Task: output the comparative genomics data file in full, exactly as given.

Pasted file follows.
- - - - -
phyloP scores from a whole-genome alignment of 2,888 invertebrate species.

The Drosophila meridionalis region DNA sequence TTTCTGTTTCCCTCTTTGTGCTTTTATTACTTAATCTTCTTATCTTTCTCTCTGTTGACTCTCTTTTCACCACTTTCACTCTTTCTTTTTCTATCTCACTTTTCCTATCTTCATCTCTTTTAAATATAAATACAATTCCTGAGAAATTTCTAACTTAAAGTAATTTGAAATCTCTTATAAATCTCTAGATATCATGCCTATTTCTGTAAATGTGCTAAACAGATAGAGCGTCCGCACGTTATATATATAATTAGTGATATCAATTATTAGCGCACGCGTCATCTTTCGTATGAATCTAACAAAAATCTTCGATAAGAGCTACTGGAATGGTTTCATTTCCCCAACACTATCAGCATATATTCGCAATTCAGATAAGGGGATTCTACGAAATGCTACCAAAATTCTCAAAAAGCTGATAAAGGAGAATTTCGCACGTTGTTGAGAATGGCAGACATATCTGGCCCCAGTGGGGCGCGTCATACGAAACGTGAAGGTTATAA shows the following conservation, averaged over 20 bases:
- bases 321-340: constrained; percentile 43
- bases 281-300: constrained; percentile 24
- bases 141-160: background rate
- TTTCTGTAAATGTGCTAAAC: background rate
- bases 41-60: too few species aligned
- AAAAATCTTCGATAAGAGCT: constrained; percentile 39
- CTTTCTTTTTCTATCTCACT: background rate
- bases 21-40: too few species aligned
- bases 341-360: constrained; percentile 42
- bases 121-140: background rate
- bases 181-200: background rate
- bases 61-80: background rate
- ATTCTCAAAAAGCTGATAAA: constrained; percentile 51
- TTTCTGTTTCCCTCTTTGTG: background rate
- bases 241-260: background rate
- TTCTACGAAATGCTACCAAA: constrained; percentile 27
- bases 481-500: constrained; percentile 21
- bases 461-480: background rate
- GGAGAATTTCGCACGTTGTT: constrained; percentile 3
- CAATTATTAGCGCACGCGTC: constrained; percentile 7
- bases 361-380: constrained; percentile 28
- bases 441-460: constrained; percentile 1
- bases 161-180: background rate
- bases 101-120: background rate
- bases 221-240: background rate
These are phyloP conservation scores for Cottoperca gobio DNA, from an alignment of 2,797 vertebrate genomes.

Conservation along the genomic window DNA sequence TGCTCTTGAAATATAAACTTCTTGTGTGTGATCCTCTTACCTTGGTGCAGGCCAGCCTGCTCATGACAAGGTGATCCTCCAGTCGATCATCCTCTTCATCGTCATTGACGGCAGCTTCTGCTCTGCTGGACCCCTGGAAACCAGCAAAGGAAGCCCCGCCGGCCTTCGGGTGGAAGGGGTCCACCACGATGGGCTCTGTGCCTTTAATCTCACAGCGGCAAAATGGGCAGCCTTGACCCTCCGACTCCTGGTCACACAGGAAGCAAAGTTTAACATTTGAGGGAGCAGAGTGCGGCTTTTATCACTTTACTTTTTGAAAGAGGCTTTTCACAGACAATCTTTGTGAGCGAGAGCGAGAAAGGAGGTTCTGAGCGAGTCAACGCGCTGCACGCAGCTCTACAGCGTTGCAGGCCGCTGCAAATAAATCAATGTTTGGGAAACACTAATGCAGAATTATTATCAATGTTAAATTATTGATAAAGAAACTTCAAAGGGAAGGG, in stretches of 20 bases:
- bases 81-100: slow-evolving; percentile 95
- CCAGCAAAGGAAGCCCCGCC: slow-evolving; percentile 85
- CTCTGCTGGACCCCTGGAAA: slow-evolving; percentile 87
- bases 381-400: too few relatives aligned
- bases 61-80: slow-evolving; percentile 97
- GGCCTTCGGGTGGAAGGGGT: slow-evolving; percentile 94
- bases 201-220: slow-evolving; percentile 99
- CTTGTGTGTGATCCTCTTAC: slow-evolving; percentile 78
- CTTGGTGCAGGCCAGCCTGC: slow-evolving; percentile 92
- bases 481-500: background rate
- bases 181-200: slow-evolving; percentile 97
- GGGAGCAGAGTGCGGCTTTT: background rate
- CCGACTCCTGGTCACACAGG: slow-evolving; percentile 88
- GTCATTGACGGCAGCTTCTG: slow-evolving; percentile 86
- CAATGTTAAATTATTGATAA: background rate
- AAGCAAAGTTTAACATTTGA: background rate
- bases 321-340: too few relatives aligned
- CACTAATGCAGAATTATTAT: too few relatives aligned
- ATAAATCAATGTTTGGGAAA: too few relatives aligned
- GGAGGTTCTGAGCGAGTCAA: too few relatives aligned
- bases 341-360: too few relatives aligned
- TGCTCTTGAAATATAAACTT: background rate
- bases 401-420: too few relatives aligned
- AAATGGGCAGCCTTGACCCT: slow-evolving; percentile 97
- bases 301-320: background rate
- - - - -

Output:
phyloP scores from a whole-genome alignment of 2,888 invertebrate species.

The Drosophila meridionalis region DNA sequence TTTCTGTTTCCCTCTTTGTGCTTTTATTACTTAATCTTCTTATCTTTCTCTCTGTTGACTCTCTTTTCACCACTTTCACTCTTTCTTTTTCTATCTCACTTTTCCTATCTTCATCTCTTTTAAATATAAATACAATTCCTGAGAAATTTCTAACTTAAAGTAATTTGAAATCTCTTATAAATCTCTAGATATCATGCCTATTTCTGTAAATGTGCTAAACAGATAGAGCGTCCGCACGTTATATATATAATTAGTGATATCAATTATTAGCGCACGCGTCATCTTTCGTATGAATCTAACAAAAATCTTCGATAAGAGCTACTGGAATGGTTTCATTTCCCCAACACTATCAGCATATATTCGCAATTCAGATAAGGGGATTCTACGAAATGCTACCAAAATTCTCAAAAAGCTGATAAAGGAGAATTTCGCACGTTGTTGAGAATGGCAGACATATCTGGCCCCAGTGGGGCGCGTCATACGAAACGTGAAGGTTATAA shows the following conservation, averaged over 20 bases:
- bases 321-340: constrained; percentile 43
- bases 281-300: constrained; percentile 24
- bases 141-160: background rate
- TTTCTGTAAATGTGCTAAAC: background rate
- bases 41-60: too few species aligned
- AAAAATCTTCGATAAGAGCT: constrained; percentile 39
- CTTTCTTTTTCTATCTCACT: background rate
- bases 21-40: too few species aligned
- bases 341-360: constrained; percentile 42
- bases 121-140: background rate
- bases 181-200: background rate
- bases 61-80: background rate
- ATTCTCAAAAAGCTGATAAA: constrained; percentile 51
- TTTCTGTTTCCCTCTTTGTG: background rate
- bases 241-260: background rate
- TTCTACGAAATGCTACCAAA: constrained; percentile 27
- bases 481-500: constrained; percentile 21
- bases 461-480: background rate
- GGAGAATTTCGCACGTTGTT: constrained; percentile 3
- CAATTATTAGCGCACGCGTC: constrained; percentile 7
- bases 361-380: constrained; percentile 28
- bases 441-460: constrained; percentile 1
- bases 161-180: background rate
- bases 101-120: background rate
- bases 221-240: background rate
These are phyloP conservation scores for Cottoperca gobio DNA, from an alignment of 2,797 vertebrate genomes.

Conservation along the genomic window DNA sequence TGCTCTTGAAATATAAACTTCTTGTGTGTGATCCTCTTACCTTGGTGCAGGCCAGCCTGCTCATGACAAGGTGATCCTCCAGTCGATCATCCTCTTCATCGTCATTGACGGCAGCTTCTGCTCTGCTGGACCCCTGGAAACCAGCAAAGGAAGCCCCGCCGGCCTTCGGGTGGAAGGGGTCCACCACGATGGGCTCTGTGCCTTTAATCTCACAGCGGCAAAATGGGCAGCCTTGACCCTCCGACTCCTGGTCACACAGGAAGCAAAGTTTAACATTTGAGGGAGCAGAGTGCGGCTTTTATCACTTTACTTTTTGAAAGAGGCTTTTCACAGACAATCTTTGTGAGCGAGAGCGAGAAAGGAGGTTCTGAGCGAGTCAACGCGCTGCACGCAGCTCTACAGCGTTGCAGGCCGCTGCAAATAAATCAATGTTTGGGAAACACTAATGCAGAATTATTATCAATGTTAAATTATTGATAAAGAAACTTCAAAGGGAAGGG, in stretches of 20 bases:
- bases 81-100: slow-evolving; percentile 95
- CCAGCAAAGGAAGCCCCGCC: slow-evolving; percentile 85
- CTCTGCTGGACCCCTGGAAA: slow-evolving; percentile 87
- bases 381-400: too few relatives aligned
- bases 61-80: slow-evolving; percentile 97
- GGCCTTCGGGTGGAAGGGGT: slow-evolving; percentile 94
- bases 201-220: slow-evolving; percentile 99
- CTTGTGTGTGATCCTCTTAC: slow-evolving; percentile 78
- CTTGGTGCAGGCCAGCCTGC: slow-evolving; percentile 92
- bases 481-500: background rate
- bases 181-200: slow-evolving; percentile 97
- GGGAGCAGAGTGCGGCTTTT: background rate
- CCGACTCCTGGTCACACAGG: slow-evolving; percentile 88
- GTCATTGACGGCAGCTTCTG: slow-evolving; percentile 86
- CAATGTTAAATTATTGATAA: background rate
- AAGCAAAGTTTAACATTTGA: background rate
- bases 321-340: too few relatives aligned
- CACTAATGCAGAATTATTAT: too few relatives aligned
- ATAAATCAATGTTTGGGAAA: too few relatives aligned
- GGAGGTTCTGAGCGAGTCAA: too few relatives aligned
- bases 341-360: too few relatives aligned
- TGCTCTTGAAATATAAACTT: background rate
- bases 401-420: too few relatives aligned
- AAATGGGCAGCCTTGACCCT: slow-evolving; percentile 97
- bases 301-320: background rate